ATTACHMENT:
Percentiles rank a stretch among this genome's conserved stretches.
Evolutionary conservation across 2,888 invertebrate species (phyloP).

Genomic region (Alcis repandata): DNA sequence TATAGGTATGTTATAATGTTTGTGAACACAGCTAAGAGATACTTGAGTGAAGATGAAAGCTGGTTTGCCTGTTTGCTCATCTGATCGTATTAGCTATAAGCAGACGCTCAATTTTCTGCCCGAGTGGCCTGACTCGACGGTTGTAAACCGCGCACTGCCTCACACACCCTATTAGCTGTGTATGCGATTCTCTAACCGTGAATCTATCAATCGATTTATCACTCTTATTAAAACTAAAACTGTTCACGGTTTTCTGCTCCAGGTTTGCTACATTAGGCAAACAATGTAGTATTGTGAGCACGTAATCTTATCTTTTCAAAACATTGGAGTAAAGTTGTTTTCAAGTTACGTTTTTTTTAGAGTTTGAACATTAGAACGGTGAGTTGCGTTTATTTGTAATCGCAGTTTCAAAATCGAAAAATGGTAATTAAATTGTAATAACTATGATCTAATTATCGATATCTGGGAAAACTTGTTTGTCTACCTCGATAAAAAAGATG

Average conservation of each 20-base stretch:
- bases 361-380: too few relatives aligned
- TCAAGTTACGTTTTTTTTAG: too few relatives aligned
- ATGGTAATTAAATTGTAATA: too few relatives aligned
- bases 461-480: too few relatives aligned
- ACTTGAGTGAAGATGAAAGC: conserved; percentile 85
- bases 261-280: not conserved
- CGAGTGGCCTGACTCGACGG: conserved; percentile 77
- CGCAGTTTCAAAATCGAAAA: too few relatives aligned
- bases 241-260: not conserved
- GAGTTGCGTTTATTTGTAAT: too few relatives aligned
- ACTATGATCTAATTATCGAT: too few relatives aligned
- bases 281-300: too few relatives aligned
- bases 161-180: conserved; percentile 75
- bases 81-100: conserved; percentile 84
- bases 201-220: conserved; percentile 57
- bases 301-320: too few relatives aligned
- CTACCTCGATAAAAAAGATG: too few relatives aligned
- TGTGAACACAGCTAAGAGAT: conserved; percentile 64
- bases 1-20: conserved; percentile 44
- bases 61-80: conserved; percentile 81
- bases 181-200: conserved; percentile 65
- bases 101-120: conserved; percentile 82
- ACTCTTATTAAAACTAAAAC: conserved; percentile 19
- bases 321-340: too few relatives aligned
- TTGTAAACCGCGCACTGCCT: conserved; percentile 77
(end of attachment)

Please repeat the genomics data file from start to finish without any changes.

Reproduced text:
Percentiles rank a stretch among this genome's conserved stretches.
Evolutionary conservation across 2,888 invertebrate species (phyloP).

Genomic region (Alcis repandata): DNA sequence TATAGGTATGTTATAATGTTTGTGAACACAGCTAAGAGATACTTGAGTGAAGATGAAAGCTGGTTTGCCTGTTTGCTCATCTGATCGTATTAGCTATAAGCAGACGCTCAATTTTCTGCCCGAGTGGCCTGACTCGACGGTTGTAAACCGCGCACTGCCTCACACACCCTATTAGCTGTGTATGCGATTCTCTAACCGTGAATCTATCAATCGATTTATCACTCTTATTAAAACTAAAACTGTTCACGGTTTTCTGCTCCAGGTTTGCTACATTAGGCAAACAATGTAGTATTGTGAGCACGTAATCTTATCTTTTCAAAACATTGGAGTAAAGTTGTTTTCAAGTTACGTTTTTTTTAGAGTTTGAACATTAGAACGGTGAGTTGCGTTTATTTGTAATCGCAGTTTCAAAATCGAAAAATGGTAATTAAATTGTAATAACTATGATCTAATTATCGATATCTGGGAAAACTTGTTTGTCTACCTCGATAAAAAAGATG

Average conservation of each 20-base stretch:
- bases 361-380: too few relatives aligned
- TCAAGTTACGTTTTTTTTAG: too few relatives aligned
- ATGGTAATTAAATTGTAATA: too few relatives aligned
- bases 461-480: too few relatives aligned
- ACTTGAGTGAAGATGAAAGC: conserved; percentile 85
- bases 261-280: not conserved
- CGAGTGGCCTGACTCGACGG: conserved; percentile 77
- CGCAGTTTCAAAATCGAAAA: too few relatives aligned
- bases 241-260: not conserved
- GAGTTGCGTTTATTTGTAAT: too few relatives aligned
- ACTATGATCTAATTATCGAT: too few relatives aligned
- bases 281-300: too few relatives aligned
- bases 161-180: conserved; percentile 75
- bases 81-100: conserved; percentile 84
- bases 201-220: conserved; percentile 57
- bases 301-320: too few relatives aligned
- CTACCTCGATAAAAAAGATG: too few relatives aligned
- TGTGAACACAGCTAAGAGAT: conserved; percentile 64
- bases 1-20: conserved; percentile 44
- bases 61-80: conserved; percentile 81
- bases 181-200: conserved; percentile 65
- bases 101-120: conserved; percentile 82
- ACTCTTATTAAAACTAAAAC: conserved; percentile 19
- bases 321-340: too few relatives aligned
- TTGTAAACCGCGCACTGCCT: conserved; percentile 77